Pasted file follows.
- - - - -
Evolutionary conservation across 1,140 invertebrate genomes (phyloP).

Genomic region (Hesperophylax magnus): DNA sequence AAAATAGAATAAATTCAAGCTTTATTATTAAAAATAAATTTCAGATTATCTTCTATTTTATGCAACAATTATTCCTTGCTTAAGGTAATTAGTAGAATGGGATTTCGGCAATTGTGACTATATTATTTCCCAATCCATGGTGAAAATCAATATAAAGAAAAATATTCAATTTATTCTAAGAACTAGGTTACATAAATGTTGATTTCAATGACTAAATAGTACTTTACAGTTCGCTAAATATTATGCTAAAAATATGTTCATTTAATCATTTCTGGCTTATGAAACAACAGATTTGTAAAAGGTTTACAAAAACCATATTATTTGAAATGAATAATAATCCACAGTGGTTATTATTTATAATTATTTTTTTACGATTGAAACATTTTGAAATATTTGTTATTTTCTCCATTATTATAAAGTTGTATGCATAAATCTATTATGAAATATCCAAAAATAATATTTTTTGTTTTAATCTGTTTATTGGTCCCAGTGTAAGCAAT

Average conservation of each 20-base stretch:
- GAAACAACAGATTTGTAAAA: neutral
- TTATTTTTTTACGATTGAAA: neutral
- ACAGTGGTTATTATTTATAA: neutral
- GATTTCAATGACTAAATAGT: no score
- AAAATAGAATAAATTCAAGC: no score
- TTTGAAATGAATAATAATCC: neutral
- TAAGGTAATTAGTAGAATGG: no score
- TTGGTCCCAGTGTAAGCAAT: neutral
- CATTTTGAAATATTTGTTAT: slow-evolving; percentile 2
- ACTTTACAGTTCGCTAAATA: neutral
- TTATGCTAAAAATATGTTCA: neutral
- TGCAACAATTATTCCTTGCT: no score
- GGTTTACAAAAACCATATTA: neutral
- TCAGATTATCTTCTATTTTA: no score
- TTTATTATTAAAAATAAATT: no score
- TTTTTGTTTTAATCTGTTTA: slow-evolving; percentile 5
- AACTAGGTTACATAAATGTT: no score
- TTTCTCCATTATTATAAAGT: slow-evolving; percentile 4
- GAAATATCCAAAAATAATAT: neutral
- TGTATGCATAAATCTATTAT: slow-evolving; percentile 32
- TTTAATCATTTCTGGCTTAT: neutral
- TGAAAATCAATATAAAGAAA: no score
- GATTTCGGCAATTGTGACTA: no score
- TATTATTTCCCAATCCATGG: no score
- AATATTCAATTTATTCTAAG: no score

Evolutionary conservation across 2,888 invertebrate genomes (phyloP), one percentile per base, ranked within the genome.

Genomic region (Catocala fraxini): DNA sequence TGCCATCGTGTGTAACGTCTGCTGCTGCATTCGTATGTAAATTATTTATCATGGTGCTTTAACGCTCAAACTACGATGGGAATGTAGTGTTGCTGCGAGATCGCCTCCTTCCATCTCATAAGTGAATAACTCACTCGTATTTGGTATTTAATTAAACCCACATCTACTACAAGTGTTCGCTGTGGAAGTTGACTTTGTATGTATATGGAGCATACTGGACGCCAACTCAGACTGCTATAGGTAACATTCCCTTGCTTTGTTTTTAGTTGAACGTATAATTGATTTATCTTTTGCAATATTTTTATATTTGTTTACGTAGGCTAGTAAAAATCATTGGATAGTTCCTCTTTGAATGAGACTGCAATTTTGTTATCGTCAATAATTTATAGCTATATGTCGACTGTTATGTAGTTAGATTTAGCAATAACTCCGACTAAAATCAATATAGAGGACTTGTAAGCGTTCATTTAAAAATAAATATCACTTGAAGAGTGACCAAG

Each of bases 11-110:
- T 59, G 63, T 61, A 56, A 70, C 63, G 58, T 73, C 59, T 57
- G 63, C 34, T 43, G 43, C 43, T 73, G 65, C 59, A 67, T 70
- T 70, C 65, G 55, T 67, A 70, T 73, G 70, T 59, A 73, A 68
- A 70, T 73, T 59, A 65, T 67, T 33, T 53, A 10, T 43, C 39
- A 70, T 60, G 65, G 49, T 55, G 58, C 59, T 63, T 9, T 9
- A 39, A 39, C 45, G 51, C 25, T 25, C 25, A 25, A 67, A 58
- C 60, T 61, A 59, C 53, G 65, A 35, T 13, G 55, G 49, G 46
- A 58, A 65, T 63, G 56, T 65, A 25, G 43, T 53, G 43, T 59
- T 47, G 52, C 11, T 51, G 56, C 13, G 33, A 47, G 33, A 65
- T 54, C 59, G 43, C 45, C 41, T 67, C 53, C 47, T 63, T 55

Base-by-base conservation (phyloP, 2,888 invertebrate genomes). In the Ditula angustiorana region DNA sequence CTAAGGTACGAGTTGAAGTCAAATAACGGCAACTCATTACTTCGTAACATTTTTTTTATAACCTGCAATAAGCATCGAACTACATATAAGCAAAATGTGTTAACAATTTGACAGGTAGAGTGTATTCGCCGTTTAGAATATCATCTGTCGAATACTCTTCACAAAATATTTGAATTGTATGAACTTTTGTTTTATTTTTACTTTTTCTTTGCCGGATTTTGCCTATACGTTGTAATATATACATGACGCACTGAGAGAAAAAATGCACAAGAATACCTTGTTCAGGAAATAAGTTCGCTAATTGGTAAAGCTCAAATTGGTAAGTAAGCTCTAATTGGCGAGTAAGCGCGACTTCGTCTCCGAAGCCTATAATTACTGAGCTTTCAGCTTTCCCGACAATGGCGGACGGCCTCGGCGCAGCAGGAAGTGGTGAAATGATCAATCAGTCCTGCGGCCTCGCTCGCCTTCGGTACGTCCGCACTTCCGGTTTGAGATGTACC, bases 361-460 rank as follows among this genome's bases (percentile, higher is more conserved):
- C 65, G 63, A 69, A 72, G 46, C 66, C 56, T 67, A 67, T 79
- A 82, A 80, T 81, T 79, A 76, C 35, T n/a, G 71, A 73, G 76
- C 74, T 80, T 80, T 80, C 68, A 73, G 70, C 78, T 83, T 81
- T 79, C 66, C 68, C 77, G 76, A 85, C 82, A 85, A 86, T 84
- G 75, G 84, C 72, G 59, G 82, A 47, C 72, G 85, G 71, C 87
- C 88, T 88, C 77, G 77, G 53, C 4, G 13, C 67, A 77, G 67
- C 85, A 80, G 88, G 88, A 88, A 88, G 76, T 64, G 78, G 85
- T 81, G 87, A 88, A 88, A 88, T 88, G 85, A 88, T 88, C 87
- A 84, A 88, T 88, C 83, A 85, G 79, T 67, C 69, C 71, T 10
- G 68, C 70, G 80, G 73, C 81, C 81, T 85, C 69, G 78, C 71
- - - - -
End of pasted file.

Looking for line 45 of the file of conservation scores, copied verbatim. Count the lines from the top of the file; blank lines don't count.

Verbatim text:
- C 74, T 80, T 80, T 80, C 68, A 73, G 70, C 78, T 83, T 81